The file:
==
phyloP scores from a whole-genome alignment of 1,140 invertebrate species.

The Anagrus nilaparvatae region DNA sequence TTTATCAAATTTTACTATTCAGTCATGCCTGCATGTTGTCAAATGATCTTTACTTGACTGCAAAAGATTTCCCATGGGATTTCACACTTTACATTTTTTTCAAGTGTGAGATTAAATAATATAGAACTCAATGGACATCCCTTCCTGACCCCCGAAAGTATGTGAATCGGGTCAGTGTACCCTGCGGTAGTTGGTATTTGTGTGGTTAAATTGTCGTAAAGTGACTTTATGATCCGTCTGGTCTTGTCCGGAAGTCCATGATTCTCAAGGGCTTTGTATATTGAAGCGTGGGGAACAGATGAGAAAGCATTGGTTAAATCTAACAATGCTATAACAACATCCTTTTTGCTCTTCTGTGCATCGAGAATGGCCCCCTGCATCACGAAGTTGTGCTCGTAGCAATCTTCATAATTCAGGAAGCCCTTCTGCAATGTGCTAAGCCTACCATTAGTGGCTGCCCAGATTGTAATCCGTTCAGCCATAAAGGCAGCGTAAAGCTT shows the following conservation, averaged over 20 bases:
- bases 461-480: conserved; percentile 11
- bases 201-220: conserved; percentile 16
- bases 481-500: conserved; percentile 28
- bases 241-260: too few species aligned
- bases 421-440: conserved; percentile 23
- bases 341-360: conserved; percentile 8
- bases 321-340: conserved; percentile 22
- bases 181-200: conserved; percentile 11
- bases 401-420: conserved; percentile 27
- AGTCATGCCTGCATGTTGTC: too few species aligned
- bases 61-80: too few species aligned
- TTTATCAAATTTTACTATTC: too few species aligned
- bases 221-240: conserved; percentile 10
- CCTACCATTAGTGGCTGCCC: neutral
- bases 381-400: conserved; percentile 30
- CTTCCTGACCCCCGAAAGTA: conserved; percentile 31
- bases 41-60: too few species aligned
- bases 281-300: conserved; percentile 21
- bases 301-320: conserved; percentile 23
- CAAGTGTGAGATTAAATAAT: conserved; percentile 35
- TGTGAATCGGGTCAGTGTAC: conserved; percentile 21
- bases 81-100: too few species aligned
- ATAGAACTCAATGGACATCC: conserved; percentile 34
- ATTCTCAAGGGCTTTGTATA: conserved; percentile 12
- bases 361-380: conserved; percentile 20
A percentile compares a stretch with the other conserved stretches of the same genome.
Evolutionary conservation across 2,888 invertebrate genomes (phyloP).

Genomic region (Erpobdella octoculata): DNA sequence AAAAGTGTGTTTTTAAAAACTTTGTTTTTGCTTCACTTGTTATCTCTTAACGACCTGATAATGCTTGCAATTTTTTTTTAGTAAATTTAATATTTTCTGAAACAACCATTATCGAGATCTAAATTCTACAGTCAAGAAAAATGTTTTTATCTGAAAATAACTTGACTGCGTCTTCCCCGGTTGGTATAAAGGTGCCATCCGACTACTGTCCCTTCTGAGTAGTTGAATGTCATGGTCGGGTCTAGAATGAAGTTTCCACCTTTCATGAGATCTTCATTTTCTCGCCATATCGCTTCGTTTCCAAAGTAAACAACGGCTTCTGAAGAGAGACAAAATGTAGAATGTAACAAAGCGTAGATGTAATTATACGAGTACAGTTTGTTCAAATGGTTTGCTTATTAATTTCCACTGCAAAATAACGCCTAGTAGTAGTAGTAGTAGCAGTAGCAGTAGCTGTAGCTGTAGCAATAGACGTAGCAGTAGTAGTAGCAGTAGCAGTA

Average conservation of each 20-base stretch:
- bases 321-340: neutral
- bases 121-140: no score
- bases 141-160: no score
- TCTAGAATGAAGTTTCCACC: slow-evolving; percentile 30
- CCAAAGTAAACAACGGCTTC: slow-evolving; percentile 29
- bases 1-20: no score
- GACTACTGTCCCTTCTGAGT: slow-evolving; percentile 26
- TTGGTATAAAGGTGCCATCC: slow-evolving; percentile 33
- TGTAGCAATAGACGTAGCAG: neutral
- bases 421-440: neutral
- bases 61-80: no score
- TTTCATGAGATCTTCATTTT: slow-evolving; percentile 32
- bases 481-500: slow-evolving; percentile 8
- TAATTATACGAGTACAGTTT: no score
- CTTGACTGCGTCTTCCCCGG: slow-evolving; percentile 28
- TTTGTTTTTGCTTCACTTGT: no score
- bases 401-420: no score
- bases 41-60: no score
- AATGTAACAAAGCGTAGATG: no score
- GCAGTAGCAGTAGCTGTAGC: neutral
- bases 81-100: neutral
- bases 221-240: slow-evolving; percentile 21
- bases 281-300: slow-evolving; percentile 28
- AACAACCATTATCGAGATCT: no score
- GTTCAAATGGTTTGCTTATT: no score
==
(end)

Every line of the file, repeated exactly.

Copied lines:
phyloP scores from a whole-genome alignment of 1,140 invertebrate species.

The Anagrus nilaparvatae region DNA sequence TTTATCAAATTTTACTATTCAGTCATGCCTGCATGTTGTCAAATGATCTTTACTTGACTGCAAAAGATTTCCCATGGGATTTCACACTTTACATTTTTTTCAAGTGTGAGATTAAATAATATAGAACTCAATGGACATCCCTTCCTGACCCCCGAAAGTATGTGAATCGGGTCAGTGTACCCTGCGGTAGTTGGTATTTGTGTGGTTAAATTGTCGTAAAGTGACTTTATGATCCGTCTGGTCTTGTCCGGAAGTCCATGATTCTCAAGGGCTTTGTATATTGAAGCGTGGGGAACAGATGAGAAAGCATTGGTTAAATCTAACAATGCTATAACAACATCCTTTTTGCTCTTCTGTGCATCGAGAATGGCCCCCTGCATCACGAAGTTGTGCTCGTAGCAATCTTCATAATTCAGGAAGCCCTTCTGCAATGTGCTAAGCCTACCATTAGTGGCTGCCCAGATTGTAATCCGTTCAGCCATAAAGGCAGCGTAAAGCTT shows the following conservation, averaged over 20 bases:
- bases 461-480: conserved; percentile 11
- bases 201-220: conserved; percentile 16
- bases 481-500: conserved; percentile 28
- bases 241-260: too few species aligned
- bases 421-440: conserved; percentile 23
- bases 341-360: conserved; percentile 8
- bases 321-340: conserved; percentile 22
- bases 181-200: conserved; percentile 11
- bases 401-420: conserved; percentile 27
- AGTCATGCCTGCATGTTGTC: too few species aligned
- bases 61-80: too few species aligned
- TTTATCAAATTTTACTATTC: too few species aligned
- bases 221-240: conserved; percentile 10
- CCTACCATTAGTGGCTGCCC: neutral
- bases 381-400: conserved; percentile 30
- CTTCCTGACCCCCGAAAGTA: conserved; percentile 31
- bases 41-60: too few species aligned
- bases 281-300: conserved; percentile 21
- bases 301-320: conserved; percentile 23
- CAAGTGTGAGATTAAATAAT: conserved; percentile 35
- TGTGAATCGGGTCAGTGTAC: conserved; percentile 21
- bases 81-100: too few species aligned
- ATAGAACTCAATGGACATCC: conserved; percentile 34
- ATTCTCAAGGGCTTTGTATA: conserved; percentile 12
- bases 361-380: conserved; percentile 20
A percentile compares a stretch with the other conserved stretches of the same genome.
Evolutionary conservation across 2,888 invertebrate genomes (phyloP).

Genomic region (Erpobdella octoculata): DNA sequence AAAAGTGTGTTTTTAAAAACTTTGTTTTTGCTTCACTTGTTATCTCTTAACGACCTGATAATGCTTGCAATTTTTTTTTAGTAAATTTAATATTTTCTGAAACAACCATTATCGAGATCTAAATTCTACAGTCAAGAAAAATGTTTTTATCTGAAAATAACTTGACTGCGTCTTCCCCGGTTGGTATAAAGGTGCCATCCGACTACTGTCCCTTCTGAGTAGTTGAATGTCATGGTCGGGTCTAGAATGAAGTTTCCACCTTTCATGAGATCTTCATTTTCTCGCCATATCGCTTCGTTTCCAAAGTAAACAACGGCTTCTGAAGAGAGACAAAATGTAGAATGTAACAAAGCGTAGATGTAATTATACGAGTACAGTTTGTTCAAATGGTTTGCTTATTAATTTCCACTGCAAAATAACGCCTAGTAGTAGTAGTAGTAGCAGTAGCAGTAGCTGTAGCTGTAGCAATAGACGTAGCAGTAGTAGTAGCAGTAGCAGTA

Average conservation of each 20-base stretch:
- bases 321-340: neutral
- bases 121-140: no score
- bases 141-160: no score
- TCTAGAATGAAGTTTCCACC: slow-evolving; percentile 30
- CCAAAGTAAACAACGGCTTC: slow-evolving; percentile 29
- bases 1-20: no score
- GACTACTGTCCCTTCTGAGT: slow-evolving; percentile 26
- TTGGTATAAAGGTGCCATCC: slow-evolving; percentile 33
- TGTAGCAATAGACGTAGCAG: neutral
- bases 421-440: neutral
- bases 61-80: no score
- TTTCATGAGATCTTCATTTT: slow-evolving; percentile 32
- bases 481-500: slow-evolving; percentile 8
- TAATTATACGAGTACAGTTT: no score
- CTTGACTGCGTCTTCCCCGG: slow-evolving; percentile 28
- TTTGTTTTTGCTTCACTTGT: no score
- bases 401-420: no score
- bases 41-60: no score
- AATGTAACAAAGCGTAGATG: no score
- GCAGTAGCAGTAGCTGTAGC: neutral
- bases 81-100: neutral
- bases 221-240: slow-evolving; percentile 21
- bases 281-300: slow-evolving; percentile 28
- AACAACCATTATCGAGATCT: no score
- GTTCAAATGGTTTGCTTATT: no score